A LIVING HISTORY BLOG.

18TH CENTURY LIVING HISTORY IN AUSTRALIA.

Monday, 30 January 2012

Tardy of Late! New Images, New Book.

Researching is a lengthy process and never ending. Thinking is like that too for me! I have not had time to post recently because I have been busy photographing equipment and accoutrements for my new book, The New World Woodsman 1700-1760. His clothing, arms and equipment.
Then, as I have aquired more information on period fire lighting we decided to revise my book Primitive Fire Lighting. Flint and Steel and Fire-Bow, and make it a part of the new book. This has meant a lot of extra work, taking photos and transfering photos from files to files! Anyway, here is a peek preview of some of the new images.

A 19th century tobacco box with a burning glass in the lid. I must caution that this item is best not used for preparing charred tinder, or used for making fire in the tin itself, as this is likely to damage the burning glass. This item is often touted to be a Hudson Bay tinderbox, which it is not.



This is my personal fire steel that I carry with me. This is a copy of an original 18th century English steel, made by Mr Glen Mitchell of Pioneer Forge Victoria.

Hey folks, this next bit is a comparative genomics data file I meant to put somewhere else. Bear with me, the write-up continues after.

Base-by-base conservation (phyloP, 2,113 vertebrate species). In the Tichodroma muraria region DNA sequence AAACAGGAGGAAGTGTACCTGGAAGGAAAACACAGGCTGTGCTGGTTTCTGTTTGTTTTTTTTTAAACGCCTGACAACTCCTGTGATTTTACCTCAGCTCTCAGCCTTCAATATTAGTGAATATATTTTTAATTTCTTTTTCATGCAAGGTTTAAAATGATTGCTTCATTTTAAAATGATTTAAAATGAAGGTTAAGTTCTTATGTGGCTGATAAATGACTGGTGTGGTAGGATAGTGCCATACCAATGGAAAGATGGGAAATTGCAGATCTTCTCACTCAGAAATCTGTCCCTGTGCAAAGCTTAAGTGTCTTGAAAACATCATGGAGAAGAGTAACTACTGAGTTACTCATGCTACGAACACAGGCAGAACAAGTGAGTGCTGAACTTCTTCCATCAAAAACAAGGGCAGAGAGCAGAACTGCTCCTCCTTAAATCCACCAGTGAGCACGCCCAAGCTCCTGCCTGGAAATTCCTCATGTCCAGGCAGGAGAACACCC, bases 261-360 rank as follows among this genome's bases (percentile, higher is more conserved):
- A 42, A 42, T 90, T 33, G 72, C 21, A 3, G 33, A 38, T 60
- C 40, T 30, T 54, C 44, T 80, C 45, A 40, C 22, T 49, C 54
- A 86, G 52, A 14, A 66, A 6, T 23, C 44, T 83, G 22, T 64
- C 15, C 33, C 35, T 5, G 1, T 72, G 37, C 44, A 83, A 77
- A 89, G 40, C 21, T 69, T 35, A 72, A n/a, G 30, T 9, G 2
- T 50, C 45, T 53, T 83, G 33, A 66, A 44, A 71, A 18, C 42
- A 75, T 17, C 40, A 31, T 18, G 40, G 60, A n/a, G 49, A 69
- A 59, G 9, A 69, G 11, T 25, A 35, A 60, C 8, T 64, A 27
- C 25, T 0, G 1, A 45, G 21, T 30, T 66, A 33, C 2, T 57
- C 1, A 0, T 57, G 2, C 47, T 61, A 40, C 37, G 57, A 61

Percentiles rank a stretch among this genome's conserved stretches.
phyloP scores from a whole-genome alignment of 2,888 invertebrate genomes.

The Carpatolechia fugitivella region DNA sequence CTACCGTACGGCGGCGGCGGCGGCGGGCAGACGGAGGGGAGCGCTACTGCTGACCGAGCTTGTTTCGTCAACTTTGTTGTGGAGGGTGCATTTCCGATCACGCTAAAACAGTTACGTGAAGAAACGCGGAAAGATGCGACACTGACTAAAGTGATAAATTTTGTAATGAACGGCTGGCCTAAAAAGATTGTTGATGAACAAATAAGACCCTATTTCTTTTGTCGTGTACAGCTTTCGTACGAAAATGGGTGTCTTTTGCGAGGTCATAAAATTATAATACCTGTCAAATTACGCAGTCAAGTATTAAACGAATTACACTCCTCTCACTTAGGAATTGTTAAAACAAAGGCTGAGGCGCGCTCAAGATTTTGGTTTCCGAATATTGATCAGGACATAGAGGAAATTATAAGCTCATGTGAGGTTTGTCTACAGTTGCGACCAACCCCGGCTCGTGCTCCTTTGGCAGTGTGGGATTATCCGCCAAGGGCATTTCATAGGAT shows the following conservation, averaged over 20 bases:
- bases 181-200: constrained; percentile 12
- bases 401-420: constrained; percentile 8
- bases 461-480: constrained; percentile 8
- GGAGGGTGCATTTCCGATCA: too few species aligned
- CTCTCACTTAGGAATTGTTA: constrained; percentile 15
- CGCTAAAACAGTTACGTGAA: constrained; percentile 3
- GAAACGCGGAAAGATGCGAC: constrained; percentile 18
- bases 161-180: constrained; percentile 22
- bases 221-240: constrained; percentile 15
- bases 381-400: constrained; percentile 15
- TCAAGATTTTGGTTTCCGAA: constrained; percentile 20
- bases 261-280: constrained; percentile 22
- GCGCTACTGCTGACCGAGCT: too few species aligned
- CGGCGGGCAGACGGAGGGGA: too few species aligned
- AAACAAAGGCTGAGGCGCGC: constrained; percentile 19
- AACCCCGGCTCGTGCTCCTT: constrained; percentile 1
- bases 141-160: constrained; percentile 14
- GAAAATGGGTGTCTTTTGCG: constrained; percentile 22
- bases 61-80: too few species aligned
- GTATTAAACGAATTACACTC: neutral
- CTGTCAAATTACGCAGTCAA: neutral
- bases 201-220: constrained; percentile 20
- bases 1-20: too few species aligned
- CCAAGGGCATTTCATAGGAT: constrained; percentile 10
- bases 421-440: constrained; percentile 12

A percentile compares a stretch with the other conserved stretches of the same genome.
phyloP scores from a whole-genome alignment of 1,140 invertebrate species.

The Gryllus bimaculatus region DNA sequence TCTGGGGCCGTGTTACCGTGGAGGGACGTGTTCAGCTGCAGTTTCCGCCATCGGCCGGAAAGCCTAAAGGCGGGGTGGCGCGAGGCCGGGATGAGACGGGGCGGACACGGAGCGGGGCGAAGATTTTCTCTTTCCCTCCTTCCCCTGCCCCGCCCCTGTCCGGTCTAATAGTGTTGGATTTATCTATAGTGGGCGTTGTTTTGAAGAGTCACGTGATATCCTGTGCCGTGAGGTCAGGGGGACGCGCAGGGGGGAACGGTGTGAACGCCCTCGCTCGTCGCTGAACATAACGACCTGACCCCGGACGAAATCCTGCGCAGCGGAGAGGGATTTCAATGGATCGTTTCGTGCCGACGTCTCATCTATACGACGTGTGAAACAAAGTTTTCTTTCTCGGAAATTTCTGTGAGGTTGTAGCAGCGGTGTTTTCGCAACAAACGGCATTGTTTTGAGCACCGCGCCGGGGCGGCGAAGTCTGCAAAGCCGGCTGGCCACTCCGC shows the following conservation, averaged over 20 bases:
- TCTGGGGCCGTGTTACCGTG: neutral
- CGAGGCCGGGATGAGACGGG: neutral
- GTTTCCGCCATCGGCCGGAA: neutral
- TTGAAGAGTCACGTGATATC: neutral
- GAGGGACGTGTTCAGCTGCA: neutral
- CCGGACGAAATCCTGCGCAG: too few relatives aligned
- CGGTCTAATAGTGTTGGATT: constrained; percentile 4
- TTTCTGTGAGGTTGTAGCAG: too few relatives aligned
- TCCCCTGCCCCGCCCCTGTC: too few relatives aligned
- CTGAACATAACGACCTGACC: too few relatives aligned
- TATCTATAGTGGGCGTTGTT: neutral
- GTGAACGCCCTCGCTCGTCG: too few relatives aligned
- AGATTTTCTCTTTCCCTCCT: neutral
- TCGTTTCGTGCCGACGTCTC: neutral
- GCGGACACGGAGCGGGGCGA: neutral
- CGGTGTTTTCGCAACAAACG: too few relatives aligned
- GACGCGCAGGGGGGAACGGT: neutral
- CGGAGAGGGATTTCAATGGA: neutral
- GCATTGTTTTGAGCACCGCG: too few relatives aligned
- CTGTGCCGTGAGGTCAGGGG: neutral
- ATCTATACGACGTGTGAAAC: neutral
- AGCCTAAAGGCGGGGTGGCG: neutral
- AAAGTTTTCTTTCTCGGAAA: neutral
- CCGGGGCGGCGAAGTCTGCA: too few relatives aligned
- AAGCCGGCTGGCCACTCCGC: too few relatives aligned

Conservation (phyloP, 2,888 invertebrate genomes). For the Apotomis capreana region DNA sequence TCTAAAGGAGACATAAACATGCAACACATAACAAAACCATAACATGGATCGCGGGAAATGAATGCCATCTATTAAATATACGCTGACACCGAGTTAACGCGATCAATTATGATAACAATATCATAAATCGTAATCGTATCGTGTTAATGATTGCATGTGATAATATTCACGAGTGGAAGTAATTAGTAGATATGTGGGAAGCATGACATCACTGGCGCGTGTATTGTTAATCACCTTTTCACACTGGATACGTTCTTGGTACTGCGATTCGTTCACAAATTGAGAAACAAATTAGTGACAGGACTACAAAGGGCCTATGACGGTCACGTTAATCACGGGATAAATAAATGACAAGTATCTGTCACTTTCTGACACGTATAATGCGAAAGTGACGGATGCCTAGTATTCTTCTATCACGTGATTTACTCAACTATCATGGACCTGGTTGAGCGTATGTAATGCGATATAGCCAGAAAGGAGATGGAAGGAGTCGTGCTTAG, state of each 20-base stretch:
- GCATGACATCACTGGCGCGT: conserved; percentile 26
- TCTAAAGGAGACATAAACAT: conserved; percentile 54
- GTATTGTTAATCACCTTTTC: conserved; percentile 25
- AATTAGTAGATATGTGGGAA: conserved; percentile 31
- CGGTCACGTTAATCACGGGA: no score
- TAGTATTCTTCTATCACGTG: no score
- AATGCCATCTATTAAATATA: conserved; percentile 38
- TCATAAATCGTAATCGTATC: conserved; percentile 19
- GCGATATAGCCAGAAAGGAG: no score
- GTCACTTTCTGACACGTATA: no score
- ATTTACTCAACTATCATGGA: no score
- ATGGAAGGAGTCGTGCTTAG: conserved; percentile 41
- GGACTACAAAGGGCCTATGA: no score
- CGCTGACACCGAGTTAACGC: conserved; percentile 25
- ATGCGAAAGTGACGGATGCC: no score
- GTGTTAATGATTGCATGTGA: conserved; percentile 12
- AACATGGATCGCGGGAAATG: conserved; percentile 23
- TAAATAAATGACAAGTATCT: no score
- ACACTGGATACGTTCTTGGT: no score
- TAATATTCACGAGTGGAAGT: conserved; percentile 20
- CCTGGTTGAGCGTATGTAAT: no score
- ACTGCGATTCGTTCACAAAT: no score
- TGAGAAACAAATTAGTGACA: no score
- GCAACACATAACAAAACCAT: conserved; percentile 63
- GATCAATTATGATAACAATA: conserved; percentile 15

My Spanisg Escopeta flint lock with gold inlay. Note that the main spring is on the outside of the lock. The hammer face is screwed on so it can be replaced.

A tea bag  in my cup!

4 comments:

Gorges Smythe said...

Good images!

Le Loup said...

When I started out in photography most things were taken in their natural environment. Work I did for the Government was staged a little but generally in the work place. When I started taking pics of historical items, then I did the same thing. I would use blankets & linen or fur as a background. This was okay in magazines with good image reproduction, but when I saw the images reproduced in my book, I was not impressed with the quality.
Mostly it did not matter, the written word was more important, but with my new book the images are important, it is more of an illustrated encyclopedia than a skills instruction book.
Hence the change in my photography. Now I have a mini studio with LED lighting. It is more important to show items clearly, than it is to make them look natural.
Keith.

Francesca said...

Tea? Just perfect for my cookies! I am following from Rome!

Le Loup said...

Welcome Francesca. I am very pleased to have you onboard. Nothing like cookies & tea under canvas on a cold rainy day.
Regards, Keith.